AI-powered vision-based inspection solutions can help reduce production costs and increase productivity by up to 90%. The AI-enabled machine vision system can alert employees to unsafe zones and flag mistakes. It can also measure cycle time, a key production index. It can also improve worker efficiency by monitoring employee position and behavior. The perks of incorporating AI in vision-based inspection seem to be unmatched, and its accuracy and efficiency can be increased with time since it feeds on new data and deep learning. If your business requires AI-based visual inspection solutions, look no further than Prescient Technologies. Prescient’s flagship product, iNetra, dwells extensively in smart vision and helps clients from different verticles address their vision-based inspection and smart surveillance requirements.

Using the Deep Learning Model

Machine vision and deep learning technology have combined to create a new way to inspect products and services. While machine learning is more appropriate for precision alignment, deep learning is a powerful tool for computer vision. Deep learning technology uses neural networks to mimic the human brain's ability to learn by example.

Integrating Deep Learning with Vision-based Inspection

Artificial intelligence (AI) vision-based inspection systems are gaining ground in Production and Manufacturing. AI solutions for this task harness deep learning to automate inspections with high accuracy and improved decision-making processes. They can perform a multitude of tasks, from image classification to defect detection.

Image classification models are based on a set of training and testing images. The training set contains images of various products that do not have defects, and the testing set includes images of products with defects. Using a CNN model for inspection allows for advanced learning with many defect images. By using this technique, AI vision systems can detect and classify defects in various environments.
  • A deep learning model can be improved upon once it is deployed. Deep learning models improve over time by iteratively gathering and training new data. This process results in a better visual inspection model, which constantly learns from increasing data throughout the operation. This approach is used in many manufacturing settings, including the pharmaceutical industry, and has already been used at airports in the United States. As a result, it's easy to see why deep learning models are so prevalent in manufacturing.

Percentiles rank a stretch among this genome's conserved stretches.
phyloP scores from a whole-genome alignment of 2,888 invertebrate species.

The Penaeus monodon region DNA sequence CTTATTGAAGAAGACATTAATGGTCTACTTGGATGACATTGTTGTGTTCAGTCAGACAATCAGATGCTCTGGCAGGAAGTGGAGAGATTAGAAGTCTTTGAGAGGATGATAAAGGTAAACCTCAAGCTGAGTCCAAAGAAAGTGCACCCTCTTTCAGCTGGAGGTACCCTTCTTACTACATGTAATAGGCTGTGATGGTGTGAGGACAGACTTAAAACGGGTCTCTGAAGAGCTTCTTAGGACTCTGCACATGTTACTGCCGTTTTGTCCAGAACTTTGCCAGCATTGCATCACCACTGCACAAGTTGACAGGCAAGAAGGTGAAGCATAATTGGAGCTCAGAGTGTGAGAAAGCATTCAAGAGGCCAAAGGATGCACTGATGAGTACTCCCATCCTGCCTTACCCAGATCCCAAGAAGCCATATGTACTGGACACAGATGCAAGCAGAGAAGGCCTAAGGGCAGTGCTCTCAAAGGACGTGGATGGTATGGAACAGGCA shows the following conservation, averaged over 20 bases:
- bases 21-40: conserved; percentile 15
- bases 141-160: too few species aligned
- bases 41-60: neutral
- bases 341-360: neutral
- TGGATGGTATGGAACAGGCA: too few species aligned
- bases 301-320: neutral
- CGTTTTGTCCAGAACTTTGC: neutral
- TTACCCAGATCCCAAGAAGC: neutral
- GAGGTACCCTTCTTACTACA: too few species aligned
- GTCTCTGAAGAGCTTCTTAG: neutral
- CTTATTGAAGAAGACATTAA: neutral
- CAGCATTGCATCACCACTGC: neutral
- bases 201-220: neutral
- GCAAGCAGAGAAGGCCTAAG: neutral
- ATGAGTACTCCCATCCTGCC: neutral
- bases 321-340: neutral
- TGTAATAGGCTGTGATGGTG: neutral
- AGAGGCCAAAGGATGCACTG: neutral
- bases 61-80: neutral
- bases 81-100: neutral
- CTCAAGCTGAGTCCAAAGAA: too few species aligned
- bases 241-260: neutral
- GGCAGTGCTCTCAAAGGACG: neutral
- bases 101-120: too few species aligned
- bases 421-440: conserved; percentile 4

• Deep Learning is useful for identifying defects on complicated surfaces as it can recognize and classify different objects in a large dataset without any additional instructions.
  • Deep learning-based inspection systems can detect a wide range of complex defects. They can identify objects and classify them, irrespective of their similarities or dissimilarities. It makes them particularly ideal for automotive manufacturing.
  • Deep learning algorithms mimic human analysis to detect defects in products. They can be fed thousands of images and trained to recognize meaningful deviations from a standard appearance.
  • Deep learning systems can also recognize and classify features without requiring high optical resolution.
  • Deep Learning can identify defects of different shapes or sizes. Further, these models can ignore non-critical differences between two parts. It makes it ideal for inspection of different-shaped or colored products.
Deep learning models have become an essential part of inspection software. They are trained by analyzing thousands of images and gradually learn to detect significant deviations from the bolt standard appearance. Deep learning models can solve a range of inspection problems using a combination of tasks, such as Object Detection, semantic segmentation, image classification, and OCR models.

If you're looking for AI vision-based inspection, it's a great time to explore these advanced technologies. If you're looking for experienced professionals to take care of these advanced technologies for you, it's a great time to contact Prescient technologies.